Yet again both of my children had some sort of bug over the weekend, Leta’s much less severe than Marlo’s, so we spent our entire Saturday huddled in the living room next to a puke bowl. Marlo is a strange patient, which is neither good nor bad, just odd. She’ll writhe and move endlessly, thumping her leg or foot to distract her from pain and then fall limp and completely still for hours on end. She was moaning about her tummy, turning over and then climbing into and out of my arms when suddenly she passed out. Mid-moan. Just, boom. Her legs were draped over my lap and I texted my mom, “Mid-yelling that her tummy hurts Marlo fell asleep. I’d check her breathing but she’s snoring. And loudly chewing on air.”
Earlier she had complained of having a “horrible hat nake.” When I asked if she meant a headache she got very frustrated that I was more concerned with WORDS than ILLNESS and yelled, “YES! I HAVE A HORRIBLE HEADACHE NECK!”
Leta and I were nice enough to check on each other’s headache necks for the rest of the day.
“How’s your headache neck?” she’d ask.
“It’s a lot better than when it was a hat nake,” I’d answer. “If it turns into a nat hake headneck I’ll let you know.”
(This reminds me: Marlo loves having “pall nellish” on her toenails. Please do not correct her. I’d like this one to stick around for awhile.)
That was the last thing Marlo would say for over six hours which is yet another one of her weird traits when she’s sick. She’ll go hours without talking. This is a mixed blessing. Listening to a child give a running (and usually wailing) commentary on every ache in their body can be challenging, kind of like standing right next to a car alarm that cannot be shut off. But as a parent this is something you signed up for. When you lose your hearing the doctor is going to look at your chart and say, “It says here you willingly went off of birth control so, I’m sorry, I legally cannot treat you.”
Marlo’s silence, however, can be just as difficult because I have to guess what’s going on. Where is she hurting? No answer. Is she hungry? No answer. Thirsty? No answer. Does she want me to rub her tummy? Complete silence. So in our ongoing quest to be the most kind and sensitive caregivers, Leta and I regarded this as a challenge: who could get her to talk first.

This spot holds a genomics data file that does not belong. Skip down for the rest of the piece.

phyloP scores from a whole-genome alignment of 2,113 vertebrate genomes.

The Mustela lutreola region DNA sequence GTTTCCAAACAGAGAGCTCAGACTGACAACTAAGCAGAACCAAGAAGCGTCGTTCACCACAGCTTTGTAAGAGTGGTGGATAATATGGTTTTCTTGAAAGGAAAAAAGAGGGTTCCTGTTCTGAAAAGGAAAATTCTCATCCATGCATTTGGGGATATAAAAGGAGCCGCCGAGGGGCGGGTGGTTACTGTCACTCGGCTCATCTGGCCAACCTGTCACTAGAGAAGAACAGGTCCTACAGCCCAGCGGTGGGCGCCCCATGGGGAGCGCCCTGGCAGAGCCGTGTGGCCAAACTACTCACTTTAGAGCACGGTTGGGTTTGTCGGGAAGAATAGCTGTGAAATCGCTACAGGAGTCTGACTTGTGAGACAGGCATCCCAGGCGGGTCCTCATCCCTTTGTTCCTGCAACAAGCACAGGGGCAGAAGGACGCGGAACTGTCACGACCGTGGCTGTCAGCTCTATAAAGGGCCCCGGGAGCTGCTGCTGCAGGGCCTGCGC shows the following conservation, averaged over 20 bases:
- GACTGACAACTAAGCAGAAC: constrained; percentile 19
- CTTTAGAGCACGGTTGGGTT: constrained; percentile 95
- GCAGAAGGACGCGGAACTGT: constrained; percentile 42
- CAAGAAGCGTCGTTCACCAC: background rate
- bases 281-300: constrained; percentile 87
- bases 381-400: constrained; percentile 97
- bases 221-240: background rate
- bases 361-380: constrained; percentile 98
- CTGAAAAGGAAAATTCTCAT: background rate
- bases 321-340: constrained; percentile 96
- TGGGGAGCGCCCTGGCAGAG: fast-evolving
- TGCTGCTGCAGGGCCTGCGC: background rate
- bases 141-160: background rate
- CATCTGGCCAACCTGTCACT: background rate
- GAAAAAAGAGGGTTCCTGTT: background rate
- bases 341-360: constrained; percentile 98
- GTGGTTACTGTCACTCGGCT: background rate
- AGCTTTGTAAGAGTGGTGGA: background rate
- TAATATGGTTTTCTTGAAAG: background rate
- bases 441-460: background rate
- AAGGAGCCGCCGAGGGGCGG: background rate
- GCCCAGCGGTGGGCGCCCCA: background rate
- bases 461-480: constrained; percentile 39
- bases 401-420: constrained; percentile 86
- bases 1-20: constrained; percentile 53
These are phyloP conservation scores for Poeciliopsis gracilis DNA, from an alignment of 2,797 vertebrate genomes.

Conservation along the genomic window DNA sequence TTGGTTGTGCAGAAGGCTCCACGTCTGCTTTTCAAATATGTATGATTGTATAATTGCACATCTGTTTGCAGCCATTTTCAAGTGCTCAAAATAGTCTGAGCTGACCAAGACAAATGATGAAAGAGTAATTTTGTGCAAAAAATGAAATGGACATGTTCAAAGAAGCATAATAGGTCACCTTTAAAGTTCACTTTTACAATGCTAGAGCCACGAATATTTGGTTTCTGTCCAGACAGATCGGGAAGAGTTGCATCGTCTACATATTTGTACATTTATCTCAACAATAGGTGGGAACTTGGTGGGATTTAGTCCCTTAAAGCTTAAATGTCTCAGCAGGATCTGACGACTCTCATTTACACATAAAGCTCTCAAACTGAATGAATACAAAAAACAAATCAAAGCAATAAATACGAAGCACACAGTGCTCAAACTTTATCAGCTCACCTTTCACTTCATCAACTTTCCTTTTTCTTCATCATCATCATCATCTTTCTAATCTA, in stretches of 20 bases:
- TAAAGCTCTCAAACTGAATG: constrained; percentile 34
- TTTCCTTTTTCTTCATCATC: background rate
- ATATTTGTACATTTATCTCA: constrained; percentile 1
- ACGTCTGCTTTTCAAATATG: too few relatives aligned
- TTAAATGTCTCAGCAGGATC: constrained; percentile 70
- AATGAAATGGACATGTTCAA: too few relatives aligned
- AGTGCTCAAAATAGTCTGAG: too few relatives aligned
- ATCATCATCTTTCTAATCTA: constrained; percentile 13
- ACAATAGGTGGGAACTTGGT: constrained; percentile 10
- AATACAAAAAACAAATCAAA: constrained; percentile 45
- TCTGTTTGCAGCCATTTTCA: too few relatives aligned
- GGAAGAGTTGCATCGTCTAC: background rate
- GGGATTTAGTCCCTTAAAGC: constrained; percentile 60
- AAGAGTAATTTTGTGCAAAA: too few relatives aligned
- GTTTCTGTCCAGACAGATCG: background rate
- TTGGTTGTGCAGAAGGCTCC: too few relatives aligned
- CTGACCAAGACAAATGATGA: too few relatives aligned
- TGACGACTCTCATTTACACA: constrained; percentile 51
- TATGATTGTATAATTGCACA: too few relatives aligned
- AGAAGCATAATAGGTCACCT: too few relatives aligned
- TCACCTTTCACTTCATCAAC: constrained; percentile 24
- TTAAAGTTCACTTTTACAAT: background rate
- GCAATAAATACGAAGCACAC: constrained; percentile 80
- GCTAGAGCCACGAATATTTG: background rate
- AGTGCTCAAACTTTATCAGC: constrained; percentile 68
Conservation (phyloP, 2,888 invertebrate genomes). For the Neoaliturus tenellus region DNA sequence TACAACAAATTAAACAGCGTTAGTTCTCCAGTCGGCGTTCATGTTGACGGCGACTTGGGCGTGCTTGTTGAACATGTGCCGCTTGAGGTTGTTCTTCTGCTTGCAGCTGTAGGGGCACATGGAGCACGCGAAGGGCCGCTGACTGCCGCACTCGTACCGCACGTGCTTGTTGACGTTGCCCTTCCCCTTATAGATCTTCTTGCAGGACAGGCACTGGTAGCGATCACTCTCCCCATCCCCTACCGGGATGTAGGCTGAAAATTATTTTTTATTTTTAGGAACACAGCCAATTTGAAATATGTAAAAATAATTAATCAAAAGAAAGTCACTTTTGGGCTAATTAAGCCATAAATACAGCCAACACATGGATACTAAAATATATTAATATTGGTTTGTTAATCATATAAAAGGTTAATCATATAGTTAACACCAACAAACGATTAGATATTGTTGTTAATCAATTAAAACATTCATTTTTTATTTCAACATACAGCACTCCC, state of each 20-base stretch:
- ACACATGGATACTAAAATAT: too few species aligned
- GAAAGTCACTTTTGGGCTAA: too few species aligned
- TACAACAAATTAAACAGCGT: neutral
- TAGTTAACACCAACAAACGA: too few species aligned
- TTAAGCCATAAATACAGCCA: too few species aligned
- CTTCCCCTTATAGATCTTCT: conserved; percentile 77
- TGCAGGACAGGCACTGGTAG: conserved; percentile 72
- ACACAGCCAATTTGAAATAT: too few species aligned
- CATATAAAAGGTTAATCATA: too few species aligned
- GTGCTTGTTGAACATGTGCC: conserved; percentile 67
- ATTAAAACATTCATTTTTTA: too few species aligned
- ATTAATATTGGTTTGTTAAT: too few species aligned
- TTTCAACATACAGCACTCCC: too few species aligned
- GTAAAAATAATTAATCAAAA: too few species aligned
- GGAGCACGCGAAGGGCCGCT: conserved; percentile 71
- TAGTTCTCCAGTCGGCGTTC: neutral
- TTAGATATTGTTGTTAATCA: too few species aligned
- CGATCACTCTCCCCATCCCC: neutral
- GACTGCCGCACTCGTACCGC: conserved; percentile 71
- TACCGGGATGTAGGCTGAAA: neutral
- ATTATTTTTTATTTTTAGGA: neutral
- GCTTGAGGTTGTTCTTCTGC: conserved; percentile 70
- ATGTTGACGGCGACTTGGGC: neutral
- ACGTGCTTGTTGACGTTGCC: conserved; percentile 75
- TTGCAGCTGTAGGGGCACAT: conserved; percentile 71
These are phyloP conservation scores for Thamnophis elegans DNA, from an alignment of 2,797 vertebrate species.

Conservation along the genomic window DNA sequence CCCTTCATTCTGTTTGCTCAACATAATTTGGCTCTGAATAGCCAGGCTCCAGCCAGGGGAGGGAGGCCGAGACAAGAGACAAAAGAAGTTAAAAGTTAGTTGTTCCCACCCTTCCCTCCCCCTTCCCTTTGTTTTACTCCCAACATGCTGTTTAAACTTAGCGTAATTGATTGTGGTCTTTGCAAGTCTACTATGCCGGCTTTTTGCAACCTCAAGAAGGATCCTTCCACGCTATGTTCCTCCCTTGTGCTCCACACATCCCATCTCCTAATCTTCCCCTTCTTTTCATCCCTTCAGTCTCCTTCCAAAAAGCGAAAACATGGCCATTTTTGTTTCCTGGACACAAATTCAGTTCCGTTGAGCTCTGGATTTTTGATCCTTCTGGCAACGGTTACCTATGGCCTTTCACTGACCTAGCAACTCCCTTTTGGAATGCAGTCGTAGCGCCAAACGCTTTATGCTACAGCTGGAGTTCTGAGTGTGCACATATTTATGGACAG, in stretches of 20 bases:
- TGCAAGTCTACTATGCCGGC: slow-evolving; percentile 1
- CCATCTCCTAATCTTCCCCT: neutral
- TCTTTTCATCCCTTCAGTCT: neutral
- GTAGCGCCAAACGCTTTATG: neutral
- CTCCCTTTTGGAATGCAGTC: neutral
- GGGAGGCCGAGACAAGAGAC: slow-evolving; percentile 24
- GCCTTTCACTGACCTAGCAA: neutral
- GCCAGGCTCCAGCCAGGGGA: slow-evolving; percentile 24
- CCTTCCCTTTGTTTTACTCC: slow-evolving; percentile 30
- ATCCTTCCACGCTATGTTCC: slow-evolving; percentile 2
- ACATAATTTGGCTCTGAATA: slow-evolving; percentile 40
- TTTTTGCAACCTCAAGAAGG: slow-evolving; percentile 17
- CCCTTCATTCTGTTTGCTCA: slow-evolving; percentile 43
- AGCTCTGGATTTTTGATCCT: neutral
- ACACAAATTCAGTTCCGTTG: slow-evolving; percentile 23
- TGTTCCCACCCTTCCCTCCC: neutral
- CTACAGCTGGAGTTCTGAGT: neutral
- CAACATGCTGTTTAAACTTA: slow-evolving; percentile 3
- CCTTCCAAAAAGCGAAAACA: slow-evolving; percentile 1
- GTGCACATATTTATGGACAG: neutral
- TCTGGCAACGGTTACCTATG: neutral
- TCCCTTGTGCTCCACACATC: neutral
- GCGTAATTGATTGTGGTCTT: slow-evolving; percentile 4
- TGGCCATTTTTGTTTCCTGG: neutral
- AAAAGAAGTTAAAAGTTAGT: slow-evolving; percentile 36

Let me back up a second and relate a breakfast conversation we had last week:
Leta: “Mom, I really want a mermaid barbie for Christmas.”
Me: “I know. It’s at the top of your list in all capital letters. You make me proud.”
Leta: “Marlo, what do you want for Christmas?”
Leta: “But you already have, like, all the stuffed puppies in the world.”
Marlo: “No, REAL puppies!”
Me: “You want living, breathing, pooping, nocturnal baby canines?”
Me: “Leta, how do we break it to her gently that Christmas morning is going to suck?”
Marlo refuses to add anything to her list. She wants puppies. And I should have thought about that conversation when trying to break her silence but, of course, I tried the old favorites BUTT and FART and BOOGER. Leta tried asking her about school and friends with no success either. We were about to give up when Leta asked, “Do you want real or stuffed puppies for Christmas?”
Marlo didn’t say anything, she just shot Leta the most wicked WE HAVE BEEN OVER THIS HOW MANY TIMES glare and actual lasers came out of her eyes. Physical recognition. It wasn’t verbal, but Marlo responded! Leta won.
It wasn’t until after a Marlo vomited two tons of bile that she actually said anything. And yet again another chapter from The Glaring Differences Between My Two Children: Marlo’s head was hovering over the bowl, yellow bile shooting out of her mouth and nose while Leta stood two feet away SCREAMING HER HEAD OFF. The whole ordeal was far more terrifying for Leta which, yeah. I can understand. No one likes that scene in The Exorcist.
But after I wiped Marlo’s mouth clean and nestled her comfortably back onto the couch, she blinked a couple of times and then held her finger in the air to indicate that Her Highness would be taking the time to make an announcement.
“Mom,” she said calmly. “That tasted like barf water.”
How does one know what barf water tastes like, I wonder.
“It did?” I asked almost coming apart at the seams with jubilation. SHE SPOKE! SHE SPOKE! And the first word out of her mouth was MOM and not PUPPY or DORA or BIEBER.
“Yeah,” she answered. “Did you see how much I puked-ed? I puked-ed a lot.”
She did. A lot. And I promised her that when she was feeling better we’d celebrate with some pall nellish.